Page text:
Friday, July 7, 2017

Your Neck and Yoga

I find it hard to believe that nearly two months have passed since the 2016/17 academic year drew to a close. I am still pretty amazed by how much I learned in my first year in grad school, and I am eager to continue the learning process next year.

While all my courses ultimately proved to be interesting (and challenging), the highlight of this past academic year was Systems Neuroscience. As its name implies, Systems Neuroscience provided a comprehensive overview of the human nervous system. Even though the pace of the course was sometimes overwhelming, I was rapt by its content.
Yoga doesn't necessarily "cause strokes."
(Please be sure, however, to avoid
extreme flexion or extension of your neck.)

A significant aspect of the Systems Neuroscience curriculum was neuroanatomy. At the outset of the course, I expected that neuroanatomy would be one of the easier aspects of the course for me. I have long enjoyed studying anatomy and viewing the body 3-dimensionally, which interestingly enough, has become a hallmark of my yoga teaching. As a result, I came to consider my spatial sense to be well developed. As it turned out, neuroanatomy was far and away the most difficult part of the course for me!

Nonetheless, I worked with 3D computer renderings, flashcards and no small amount of hair-pulling to memorize the various vascular structures, brain regions, brainstem nuclei and neural circuitry that was presented in Systems Neuroscience.

As a yoga teacher, I found studying the vascular structures that supply the brain to be particularly interesting. I've long heard of arterial dissection as a potential cause of stroke in yoga practitioners, and now I feel like I have a better understanding of the vital blood supply to the brain.

As you can see in the adjacent diagram, an artery passes through the vertebrae. This artery has the logical name of Vertebral Artery, and is part of the sophisticated blood supply to the brain. As I've mentioned in a previous blog entry, any artery can be damaged by excessive movement. If you consider a wire coat hanger, the wire can be bent a nearly infinite number of times, as long as the bend isn't too great. If the coat hanger is repeatedly bent too far, however, the coat hanger will break.

The arteries aren't likely to break, though they can be damaged by delamination. Consider the adjacent image - the arteries are made up of concentric layers. These tissues are wonderfully robust, though the boundary layers between the layers can potentially be a site of damage. When the boundaries between the layers are damaged by overstretching, there's the potential for an arterial dissection (the proper name for what I'm calling delamination.) The arterial dissection, in turn, can lead to parts of the artery breaking loose... and finding their way upstream into the brain.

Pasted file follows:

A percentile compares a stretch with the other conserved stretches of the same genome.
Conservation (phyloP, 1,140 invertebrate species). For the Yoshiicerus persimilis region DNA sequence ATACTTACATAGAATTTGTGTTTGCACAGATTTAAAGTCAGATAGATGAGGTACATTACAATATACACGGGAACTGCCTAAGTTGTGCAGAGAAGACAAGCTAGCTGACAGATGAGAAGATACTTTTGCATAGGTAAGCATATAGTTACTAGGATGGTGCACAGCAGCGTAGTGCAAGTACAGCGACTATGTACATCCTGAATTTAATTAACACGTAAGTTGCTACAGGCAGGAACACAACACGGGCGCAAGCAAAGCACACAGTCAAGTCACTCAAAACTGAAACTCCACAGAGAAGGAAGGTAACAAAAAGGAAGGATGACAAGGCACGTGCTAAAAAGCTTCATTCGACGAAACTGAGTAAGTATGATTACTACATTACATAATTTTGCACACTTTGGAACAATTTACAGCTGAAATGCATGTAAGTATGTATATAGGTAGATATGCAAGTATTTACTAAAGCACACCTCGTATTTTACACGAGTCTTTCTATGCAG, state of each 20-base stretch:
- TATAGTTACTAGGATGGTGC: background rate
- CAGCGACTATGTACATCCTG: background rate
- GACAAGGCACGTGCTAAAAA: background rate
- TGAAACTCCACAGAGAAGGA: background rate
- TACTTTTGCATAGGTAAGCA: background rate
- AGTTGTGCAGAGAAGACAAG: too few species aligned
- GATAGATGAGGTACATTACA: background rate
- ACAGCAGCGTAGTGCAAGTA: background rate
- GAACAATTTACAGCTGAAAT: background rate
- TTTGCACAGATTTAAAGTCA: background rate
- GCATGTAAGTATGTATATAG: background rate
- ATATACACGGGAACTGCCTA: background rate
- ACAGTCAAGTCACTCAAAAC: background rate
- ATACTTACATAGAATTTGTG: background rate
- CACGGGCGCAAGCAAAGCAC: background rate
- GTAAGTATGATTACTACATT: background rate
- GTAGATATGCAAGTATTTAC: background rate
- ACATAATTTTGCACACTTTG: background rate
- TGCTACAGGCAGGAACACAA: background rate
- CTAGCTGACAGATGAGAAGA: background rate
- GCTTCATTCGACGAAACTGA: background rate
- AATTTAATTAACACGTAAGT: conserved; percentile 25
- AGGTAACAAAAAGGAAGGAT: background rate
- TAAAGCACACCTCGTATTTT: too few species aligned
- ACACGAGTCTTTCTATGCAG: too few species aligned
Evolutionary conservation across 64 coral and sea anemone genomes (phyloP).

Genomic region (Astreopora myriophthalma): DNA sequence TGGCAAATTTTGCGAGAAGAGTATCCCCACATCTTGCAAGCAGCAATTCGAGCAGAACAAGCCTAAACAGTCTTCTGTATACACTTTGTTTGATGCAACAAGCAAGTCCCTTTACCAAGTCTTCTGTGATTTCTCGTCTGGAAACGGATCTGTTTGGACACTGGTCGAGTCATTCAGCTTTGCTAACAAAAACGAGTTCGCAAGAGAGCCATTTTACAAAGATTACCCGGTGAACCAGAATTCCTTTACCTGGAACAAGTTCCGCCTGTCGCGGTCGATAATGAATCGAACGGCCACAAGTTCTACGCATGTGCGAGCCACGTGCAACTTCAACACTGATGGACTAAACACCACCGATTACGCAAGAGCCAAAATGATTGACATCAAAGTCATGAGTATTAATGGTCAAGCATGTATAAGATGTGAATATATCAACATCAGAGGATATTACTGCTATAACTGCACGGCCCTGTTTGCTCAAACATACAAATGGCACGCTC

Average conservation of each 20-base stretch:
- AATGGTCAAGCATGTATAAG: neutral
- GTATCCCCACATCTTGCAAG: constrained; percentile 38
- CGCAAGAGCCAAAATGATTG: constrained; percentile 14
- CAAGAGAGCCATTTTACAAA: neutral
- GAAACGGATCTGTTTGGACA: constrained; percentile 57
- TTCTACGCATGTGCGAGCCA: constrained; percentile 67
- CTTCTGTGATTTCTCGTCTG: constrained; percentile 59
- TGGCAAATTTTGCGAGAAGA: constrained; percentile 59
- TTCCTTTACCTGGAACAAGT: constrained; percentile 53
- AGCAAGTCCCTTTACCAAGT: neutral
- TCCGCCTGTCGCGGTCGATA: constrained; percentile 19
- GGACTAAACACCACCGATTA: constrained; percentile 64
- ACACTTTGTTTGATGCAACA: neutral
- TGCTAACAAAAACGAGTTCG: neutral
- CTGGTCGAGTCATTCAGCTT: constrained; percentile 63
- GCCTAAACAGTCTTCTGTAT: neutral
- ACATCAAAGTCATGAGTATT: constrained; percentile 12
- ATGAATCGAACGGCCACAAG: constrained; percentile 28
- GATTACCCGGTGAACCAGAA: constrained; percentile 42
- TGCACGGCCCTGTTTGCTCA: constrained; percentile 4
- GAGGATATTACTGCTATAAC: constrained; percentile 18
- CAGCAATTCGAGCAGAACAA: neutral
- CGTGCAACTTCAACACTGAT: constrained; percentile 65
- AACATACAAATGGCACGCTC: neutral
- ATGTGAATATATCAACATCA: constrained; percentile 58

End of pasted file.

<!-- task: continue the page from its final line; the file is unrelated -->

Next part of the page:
Arteries are made up of layers.
The upstream movement of debris is a big problem - ultimately the debris blocks a brain artery, and then that part of the brain is starved for oxygen. This is the essence of a stroke - damage to the brain that's caused by an interruption in blood flow.

For yoga practitioners, I believe that there are two primary points to keep in mind when making decisions about how and what to practice.

Firstly, avoid extreme flexion and extension of the neck. Because the vertebral artery passes through the vertebrae, extreme forward or backward bending can cause the bones to push too hard against the vertebral artery, which can cause damage. Here's what I consider the most important point: those that have loose joints (joint laxity) are capable of pushing their necks deeply into both flexion and extension, and as a result, may increase the risk of making neck movements that could damage the vertebral artery. If you are joint-lax, you'd be wise to limit your extreme movements of your neck.

Secondly, not all arteries are equally resistant to delamination. Those of us with joint-laxity are more likely to have compromised boundary-layer connections, and are at increased risk of arterial dissection. With joint laxity, it's like the glue that holds the various layers together is a little weaker, and the layers are at higher risk to separate. As a result, those of us with joint laxity are at increased risk of boundary layer damage in various tissues such as the skin, veins, arteries, gut, etc. Again, for those with joint-laxity, you need to mindfully resist the Siren's sweet songs that can lead you too deeply into poses.

In summary, arterial dissection is not urban myth - while not common, it does happen to some really nice people that love Yoga. If you have joint laxity (please see prior blogs for more discussion on joint laxity), you are at increased risk of the strokes that can arise from arterial dissection. No need to stop practicing Yoga - simply consider reducing how deeply you move into all your poses. And if nothing else, please be sure not to flex or extend your neck too far!





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